It’s one thing to be able to see into “what will be” or try to predict future needs, but it’s another thing to be able to rapidly reconfigure the supply chain to meet those needs. Some businesses demonstrated how it’s done during the pandemic. For instance, Rolls-Royce, as part of the Ventilator Challenge UK Consortium, helped coordinate production of medical ventilators urgently needed by the UK’s health service.1 This consortium of companies came together to rapidly reconfigure their supply chains to manufacture new ventilators to help meet the unprecedented demand.
3. Supply chain agility is fuel for growth
Some can anticipate, some can comprehend changes and some can reconfigure on the fly. Supply chain agility happens when you get all three right. Massachusetts Institute of Technology (MIT) professor David Simchi-Levi has long studied the use of analytics to enable better forecasting and supply chain agility. In his work, he has discovered that many companies have upwards of nine different forecasts, constantly assessing each to best predict demand, then compromising on which one to follow. Instead, they could be using robust analytics to uncover the underlying drivers and shape the forecast to prioritize scientifically proven demand drivers while minimizing fringe factors.2 By doing this on an ongoing basis, the business can continuously reprioritize factors and translate demand signals across the supply chain.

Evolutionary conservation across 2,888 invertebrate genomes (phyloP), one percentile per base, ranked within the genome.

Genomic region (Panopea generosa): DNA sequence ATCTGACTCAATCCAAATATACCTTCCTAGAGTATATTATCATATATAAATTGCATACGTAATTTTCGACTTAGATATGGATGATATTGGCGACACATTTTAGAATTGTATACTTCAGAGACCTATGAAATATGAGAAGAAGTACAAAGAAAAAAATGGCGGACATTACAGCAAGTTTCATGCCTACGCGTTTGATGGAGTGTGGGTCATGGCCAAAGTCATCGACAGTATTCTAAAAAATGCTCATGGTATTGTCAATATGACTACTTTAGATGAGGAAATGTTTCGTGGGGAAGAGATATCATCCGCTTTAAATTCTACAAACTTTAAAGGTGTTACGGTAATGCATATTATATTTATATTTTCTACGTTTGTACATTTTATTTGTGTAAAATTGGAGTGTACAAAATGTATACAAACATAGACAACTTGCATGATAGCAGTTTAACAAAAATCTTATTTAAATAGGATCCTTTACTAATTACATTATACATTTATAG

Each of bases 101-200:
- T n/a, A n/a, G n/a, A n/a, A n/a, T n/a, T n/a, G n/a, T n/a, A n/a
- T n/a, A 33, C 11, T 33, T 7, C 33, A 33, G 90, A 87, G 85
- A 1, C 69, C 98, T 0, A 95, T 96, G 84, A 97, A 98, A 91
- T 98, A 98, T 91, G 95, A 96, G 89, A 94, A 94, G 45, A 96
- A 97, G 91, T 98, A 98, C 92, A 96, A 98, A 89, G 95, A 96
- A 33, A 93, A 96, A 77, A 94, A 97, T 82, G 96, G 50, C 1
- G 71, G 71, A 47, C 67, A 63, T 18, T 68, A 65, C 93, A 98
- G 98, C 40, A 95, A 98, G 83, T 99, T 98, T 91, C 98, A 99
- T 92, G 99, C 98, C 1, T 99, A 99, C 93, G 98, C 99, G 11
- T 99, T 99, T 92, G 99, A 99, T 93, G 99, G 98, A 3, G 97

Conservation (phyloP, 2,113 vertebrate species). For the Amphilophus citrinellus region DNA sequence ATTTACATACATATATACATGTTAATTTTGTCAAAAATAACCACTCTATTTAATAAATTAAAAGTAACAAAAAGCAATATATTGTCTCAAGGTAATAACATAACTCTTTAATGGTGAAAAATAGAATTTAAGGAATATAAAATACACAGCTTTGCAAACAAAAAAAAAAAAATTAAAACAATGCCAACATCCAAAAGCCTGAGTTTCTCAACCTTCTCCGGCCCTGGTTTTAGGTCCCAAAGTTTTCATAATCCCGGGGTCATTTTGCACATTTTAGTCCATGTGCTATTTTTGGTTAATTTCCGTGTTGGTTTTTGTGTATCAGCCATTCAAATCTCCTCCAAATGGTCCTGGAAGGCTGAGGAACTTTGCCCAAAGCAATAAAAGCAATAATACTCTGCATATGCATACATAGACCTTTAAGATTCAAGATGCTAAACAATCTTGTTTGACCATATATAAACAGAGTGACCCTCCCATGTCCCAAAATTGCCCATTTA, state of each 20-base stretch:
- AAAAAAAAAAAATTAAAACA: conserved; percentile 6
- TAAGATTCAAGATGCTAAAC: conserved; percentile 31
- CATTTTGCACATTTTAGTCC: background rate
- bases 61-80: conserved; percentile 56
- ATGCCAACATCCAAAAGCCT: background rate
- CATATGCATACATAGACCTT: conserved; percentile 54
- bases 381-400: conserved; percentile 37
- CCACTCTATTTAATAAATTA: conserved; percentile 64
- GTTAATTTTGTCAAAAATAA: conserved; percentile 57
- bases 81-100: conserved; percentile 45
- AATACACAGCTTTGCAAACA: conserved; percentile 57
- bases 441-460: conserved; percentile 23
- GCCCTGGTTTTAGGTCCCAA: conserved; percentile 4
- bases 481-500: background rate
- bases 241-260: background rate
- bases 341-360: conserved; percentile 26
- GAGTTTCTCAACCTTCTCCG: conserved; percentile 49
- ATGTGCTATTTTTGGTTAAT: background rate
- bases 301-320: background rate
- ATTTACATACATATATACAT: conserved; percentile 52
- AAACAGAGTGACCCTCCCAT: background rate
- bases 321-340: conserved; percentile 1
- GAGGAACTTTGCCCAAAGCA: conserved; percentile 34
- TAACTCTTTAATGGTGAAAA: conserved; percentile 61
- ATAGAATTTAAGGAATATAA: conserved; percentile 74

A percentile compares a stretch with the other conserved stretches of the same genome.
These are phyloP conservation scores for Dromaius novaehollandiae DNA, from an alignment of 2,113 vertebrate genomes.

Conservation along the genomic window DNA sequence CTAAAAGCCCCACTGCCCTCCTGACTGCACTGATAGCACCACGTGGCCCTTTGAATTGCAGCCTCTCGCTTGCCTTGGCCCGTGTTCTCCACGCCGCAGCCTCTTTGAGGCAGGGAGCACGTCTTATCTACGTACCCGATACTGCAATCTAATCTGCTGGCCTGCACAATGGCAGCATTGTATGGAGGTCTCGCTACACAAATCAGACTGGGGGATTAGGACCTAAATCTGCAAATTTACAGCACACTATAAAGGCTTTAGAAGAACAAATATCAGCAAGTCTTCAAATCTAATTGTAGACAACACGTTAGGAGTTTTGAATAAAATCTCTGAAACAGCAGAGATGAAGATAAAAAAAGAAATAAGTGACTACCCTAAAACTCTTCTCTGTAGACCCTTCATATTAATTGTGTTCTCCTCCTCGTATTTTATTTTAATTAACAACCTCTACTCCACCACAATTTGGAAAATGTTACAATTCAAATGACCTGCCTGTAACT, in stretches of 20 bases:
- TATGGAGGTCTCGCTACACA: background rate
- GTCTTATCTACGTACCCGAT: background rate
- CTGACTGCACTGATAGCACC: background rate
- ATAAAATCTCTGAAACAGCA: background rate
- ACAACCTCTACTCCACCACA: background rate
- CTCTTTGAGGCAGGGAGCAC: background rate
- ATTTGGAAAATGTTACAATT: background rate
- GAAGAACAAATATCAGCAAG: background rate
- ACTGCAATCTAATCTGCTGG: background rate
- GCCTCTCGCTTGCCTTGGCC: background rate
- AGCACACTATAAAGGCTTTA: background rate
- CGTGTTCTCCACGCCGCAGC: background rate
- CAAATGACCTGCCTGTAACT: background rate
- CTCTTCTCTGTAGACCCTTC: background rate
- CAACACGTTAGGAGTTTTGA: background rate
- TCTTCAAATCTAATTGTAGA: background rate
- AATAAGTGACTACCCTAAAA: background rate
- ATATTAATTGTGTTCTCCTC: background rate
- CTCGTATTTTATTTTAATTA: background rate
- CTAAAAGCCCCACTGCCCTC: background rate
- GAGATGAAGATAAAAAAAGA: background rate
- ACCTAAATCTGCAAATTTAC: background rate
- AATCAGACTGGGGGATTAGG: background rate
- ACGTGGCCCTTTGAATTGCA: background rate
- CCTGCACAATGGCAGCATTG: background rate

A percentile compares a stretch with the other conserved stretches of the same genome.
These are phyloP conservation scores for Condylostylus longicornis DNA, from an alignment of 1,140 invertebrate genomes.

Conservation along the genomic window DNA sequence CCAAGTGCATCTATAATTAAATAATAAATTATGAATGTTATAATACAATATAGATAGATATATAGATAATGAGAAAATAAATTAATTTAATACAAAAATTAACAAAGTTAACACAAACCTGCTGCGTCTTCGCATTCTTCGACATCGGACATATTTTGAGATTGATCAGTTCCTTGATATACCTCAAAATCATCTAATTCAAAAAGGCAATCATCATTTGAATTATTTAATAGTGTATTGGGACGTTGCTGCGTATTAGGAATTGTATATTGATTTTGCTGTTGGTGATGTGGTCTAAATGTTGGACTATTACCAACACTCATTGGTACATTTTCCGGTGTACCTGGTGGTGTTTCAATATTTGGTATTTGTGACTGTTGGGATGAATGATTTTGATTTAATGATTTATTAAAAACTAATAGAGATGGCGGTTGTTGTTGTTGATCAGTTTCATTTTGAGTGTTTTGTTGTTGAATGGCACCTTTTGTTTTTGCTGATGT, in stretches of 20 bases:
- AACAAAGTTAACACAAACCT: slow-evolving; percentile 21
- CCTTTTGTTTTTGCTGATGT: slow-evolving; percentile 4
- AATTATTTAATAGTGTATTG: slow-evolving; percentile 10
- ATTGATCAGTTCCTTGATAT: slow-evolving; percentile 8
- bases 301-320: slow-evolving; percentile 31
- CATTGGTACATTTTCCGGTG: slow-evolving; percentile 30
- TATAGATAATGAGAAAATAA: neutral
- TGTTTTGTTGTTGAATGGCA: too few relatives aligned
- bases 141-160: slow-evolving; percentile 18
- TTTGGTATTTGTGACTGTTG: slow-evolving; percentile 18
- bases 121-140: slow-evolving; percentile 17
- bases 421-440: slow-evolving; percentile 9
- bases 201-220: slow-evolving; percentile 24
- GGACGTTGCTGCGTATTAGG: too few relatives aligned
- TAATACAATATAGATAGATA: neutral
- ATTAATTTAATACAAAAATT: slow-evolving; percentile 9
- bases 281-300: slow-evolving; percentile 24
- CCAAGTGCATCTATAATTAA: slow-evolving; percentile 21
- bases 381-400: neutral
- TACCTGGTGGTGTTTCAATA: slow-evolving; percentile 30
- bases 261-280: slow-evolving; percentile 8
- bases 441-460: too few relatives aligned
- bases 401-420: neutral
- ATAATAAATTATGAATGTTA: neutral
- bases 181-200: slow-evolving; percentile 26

For instance, when there is a particular market need, the business can use analytics insights to flex distribution to align with demand state by state and even county by county. Equally as important is having the right operational capabilities all the way back to the supply base so that the business can rapidly adjust capacity, flexing up and down when demand is spiking vs. cratering.
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4. Connectedness reveals the big picture
Many companies have 30+ different technologies to manage their supply chain on multiple platforms—oftentimes without a common data platform. Data is manually manipulated. The pandemic proved that a break in the chain can compromise the entire chain. Data must be shared and always accessible, connected across systems, to provide end-to-end visibility, not only single-node visibility. For example, if a company lost a supply source, they must be able to determine what will be impacted. How will they have to change production plans? Where can they quickly access inventory to get it to where demand is highest? Which customer orders will be late?